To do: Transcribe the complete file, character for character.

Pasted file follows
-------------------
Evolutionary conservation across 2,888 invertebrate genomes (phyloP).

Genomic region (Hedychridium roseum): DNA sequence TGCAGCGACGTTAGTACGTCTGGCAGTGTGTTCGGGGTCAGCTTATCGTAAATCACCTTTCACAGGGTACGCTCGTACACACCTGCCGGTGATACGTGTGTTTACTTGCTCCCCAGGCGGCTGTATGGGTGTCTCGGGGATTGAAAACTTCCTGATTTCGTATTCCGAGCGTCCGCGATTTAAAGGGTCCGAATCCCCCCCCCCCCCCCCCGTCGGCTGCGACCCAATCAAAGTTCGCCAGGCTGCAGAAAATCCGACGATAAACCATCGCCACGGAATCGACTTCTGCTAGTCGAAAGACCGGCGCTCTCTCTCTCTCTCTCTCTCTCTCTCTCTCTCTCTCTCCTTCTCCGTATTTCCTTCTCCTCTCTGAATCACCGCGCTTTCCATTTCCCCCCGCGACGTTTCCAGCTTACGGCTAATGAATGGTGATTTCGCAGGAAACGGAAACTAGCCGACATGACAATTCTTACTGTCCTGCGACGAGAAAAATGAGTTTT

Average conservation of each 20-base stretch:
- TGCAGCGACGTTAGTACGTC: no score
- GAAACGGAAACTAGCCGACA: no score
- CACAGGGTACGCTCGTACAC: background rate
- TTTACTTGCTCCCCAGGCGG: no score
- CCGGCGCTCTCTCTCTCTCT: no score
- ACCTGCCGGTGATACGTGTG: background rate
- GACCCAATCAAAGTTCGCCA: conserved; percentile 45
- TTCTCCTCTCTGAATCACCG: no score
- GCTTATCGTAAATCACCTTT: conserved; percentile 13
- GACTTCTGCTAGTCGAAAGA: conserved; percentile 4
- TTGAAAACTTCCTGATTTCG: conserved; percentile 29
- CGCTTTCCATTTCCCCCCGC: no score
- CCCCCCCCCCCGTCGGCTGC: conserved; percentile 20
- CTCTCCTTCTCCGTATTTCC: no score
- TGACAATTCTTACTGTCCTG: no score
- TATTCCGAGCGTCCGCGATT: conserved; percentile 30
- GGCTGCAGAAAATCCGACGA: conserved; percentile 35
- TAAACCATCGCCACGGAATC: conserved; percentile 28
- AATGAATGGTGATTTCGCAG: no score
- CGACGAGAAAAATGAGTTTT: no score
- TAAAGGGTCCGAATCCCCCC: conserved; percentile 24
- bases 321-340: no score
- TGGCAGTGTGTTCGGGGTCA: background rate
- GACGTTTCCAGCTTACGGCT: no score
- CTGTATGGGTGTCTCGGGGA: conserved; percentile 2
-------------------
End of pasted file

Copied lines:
Evolutionary conservation across 2,888 invertebrate genomes (phyloP).

Genomic region (Hedychridium roseum): DNA sequence TGCAGCGACGTTAGTACGTCTGGCAGTGTGTTCGGGGTCAGCTTATCGTAAATCACCTTTCACAGGGTACGCTCGTACACACCTGCCGGTGATACGTGTGTTTACTTGCTCCCCAGGCGGCTGTATGGGTGTCTCGGGGATTGAAAACTTCCTGATTTCGTATTCCGAGCGTCCGCGATTTAAAGGGTCCGAATCCCCCCCCCCCCCCCCCGTCGGCTGCGACCCAATCAAAGTTCGCCAGGCTGCAGAAAATCCGACGATAAACCATCGCCACGGAATCGACTTCTGCTAGTCGAAAGACCGGCGCTCTCTCTCTCTCTCTCTCTCTCTCTCTCTCTCTCTCTCCTTCTCCGTATTTCCTTCTCCTCTCTGAATCACCGCGCTTTCCATTTCCCCCCGCGACGTTTCCAGCTTACGGCTAATGAATGGTGATTTCGCAGGAAACGGAAACTAGCCGACATGACAATTCTTACTGTCCTGCGACGAGAAAAATGAGTTTT

Average conservation of each 20-base stretch:
- TGCAGCGACGTTAGTACGTC: no score
- GAAACGGAAACTAGCCGACA: no score
- CACAGGGTACGCTCGTACAC: background rate
- TTTACTTGCTCCCCAGGCGG: no score
- CCGGCGCTCTCTCTCTCTCT: no score
- ACCTGCCGGTGATACGTGTG: background rate
- GACCCAATCAAAGTTCGCCA: conserved; percentile 45
- TTCTCCTCTCTGAATCACCG: no score
- GCTTATCGTAAATCACCTTT: conserved; percentile 13
- GACTTCTGCTAGTCGAAAGA: conserved; percentile 4
- TTGAAAACTTCCTGATTTCG: conserved; percentile 29
- CGCTTTCCATTTCCCCCCGC: no score
- CCCCCCCCCCCGTCGGCTGC: conserved; percentile 20
- CTCTCCTTCTCCGTATTTCC: no score
- TGACAATTCTTACTGTCCTG: no score
- TATTCCGAGCGTCCGCGATT: conserved; percentile 30
- GGCTGCAGAAAATCCGACGA: conserved; percentile 35
- TAAACCATCGCCACGGAATC: conserved; percentile 28
- AATGAATGGTGATTTCGCAG: no score
- CGACGAGAAAAATGAGTTTT: no score
- TAAAGGGTCCGAATCCCCCC: conserved; percentile 24
- bases 321-340: no score
- TGGCAGTGTGTTCGGGGTCA: background rate
- GACGTTTCCAGCTTACGGCT: no score
- CTGTATGGGTGTCTCGGGGA: conserved; percentile 2